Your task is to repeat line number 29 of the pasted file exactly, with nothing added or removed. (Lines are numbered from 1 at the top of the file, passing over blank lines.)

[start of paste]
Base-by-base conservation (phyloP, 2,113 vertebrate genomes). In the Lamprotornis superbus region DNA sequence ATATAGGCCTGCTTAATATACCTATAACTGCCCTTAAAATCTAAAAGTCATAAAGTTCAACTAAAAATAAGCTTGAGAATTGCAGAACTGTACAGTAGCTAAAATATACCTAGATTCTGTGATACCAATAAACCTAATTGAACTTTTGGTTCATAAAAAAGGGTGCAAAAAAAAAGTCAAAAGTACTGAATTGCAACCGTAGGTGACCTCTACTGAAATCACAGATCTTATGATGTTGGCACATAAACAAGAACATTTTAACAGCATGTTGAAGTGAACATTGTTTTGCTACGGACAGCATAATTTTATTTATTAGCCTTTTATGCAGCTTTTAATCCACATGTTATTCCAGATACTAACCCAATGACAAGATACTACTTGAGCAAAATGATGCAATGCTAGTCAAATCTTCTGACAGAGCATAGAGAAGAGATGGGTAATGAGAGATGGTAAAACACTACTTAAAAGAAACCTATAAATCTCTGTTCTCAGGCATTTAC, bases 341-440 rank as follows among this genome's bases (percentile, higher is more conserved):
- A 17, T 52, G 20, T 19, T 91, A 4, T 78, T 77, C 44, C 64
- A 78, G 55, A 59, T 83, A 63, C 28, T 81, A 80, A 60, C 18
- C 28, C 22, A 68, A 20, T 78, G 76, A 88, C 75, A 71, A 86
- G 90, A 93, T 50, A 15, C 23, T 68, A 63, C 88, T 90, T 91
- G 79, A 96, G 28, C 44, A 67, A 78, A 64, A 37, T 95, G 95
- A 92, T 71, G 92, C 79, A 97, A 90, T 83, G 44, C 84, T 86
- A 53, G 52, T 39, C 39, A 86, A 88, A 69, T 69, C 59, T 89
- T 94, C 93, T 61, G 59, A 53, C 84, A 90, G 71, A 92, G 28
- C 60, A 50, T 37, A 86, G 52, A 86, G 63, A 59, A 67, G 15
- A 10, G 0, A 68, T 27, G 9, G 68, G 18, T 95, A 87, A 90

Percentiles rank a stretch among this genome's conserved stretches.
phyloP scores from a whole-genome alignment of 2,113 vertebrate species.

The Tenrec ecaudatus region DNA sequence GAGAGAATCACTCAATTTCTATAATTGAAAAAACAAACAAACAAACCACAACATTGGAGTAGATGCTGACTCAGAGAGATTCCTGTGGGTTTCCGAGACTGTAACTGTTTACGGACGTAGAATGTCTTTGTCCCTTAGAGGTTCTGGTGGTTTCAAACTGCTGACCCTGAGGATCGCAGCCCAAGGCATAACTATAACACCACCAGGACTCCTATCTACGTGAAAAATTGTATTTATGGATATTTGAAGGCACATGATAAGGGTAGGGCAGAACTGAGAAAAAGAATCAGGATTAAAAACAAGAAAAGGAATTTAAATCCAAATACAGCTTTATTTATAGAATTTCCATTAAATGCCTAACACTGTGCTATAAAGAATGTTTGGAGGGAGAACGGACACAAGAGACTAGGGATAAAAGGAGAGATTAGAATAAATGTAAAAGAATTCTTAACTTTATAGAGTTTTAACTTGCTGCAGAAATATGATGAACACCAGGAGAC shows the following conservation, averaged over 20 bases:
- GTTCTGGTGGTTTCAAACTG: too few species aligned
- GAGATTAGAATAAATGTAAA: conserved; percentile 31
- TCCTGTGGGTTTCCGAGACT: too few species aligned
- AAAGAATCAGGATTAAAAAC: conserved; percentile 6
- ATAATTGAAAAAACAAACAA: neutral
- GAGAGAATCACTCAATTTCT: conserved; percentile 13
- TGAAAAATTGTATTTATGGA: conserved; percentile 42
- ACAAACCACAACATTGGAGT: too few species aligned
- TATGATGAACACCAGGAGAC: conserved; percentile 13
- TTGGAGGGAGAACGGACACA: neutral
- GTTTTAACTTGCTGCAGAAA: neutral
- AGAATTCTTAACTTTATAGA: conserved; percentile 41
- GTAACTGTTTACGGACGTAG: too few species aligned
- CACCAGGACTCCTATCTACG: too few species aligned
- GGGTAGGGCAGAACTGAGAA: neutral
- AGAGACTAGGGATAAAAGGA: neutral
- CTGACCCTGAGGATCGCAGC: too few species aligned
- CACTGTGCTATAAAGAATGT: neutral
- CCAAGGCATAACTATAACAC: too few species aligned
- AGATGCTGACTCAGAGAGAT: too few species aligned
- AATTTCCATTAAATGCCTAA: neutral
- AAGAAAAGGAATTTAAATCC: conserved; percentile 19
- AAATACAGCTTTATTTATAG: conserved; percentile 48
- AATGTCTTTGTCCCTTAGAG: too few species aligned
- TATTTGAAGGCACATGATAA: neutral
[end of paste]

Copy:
- GGGTAGGGCAGAACTGAGAA: neutral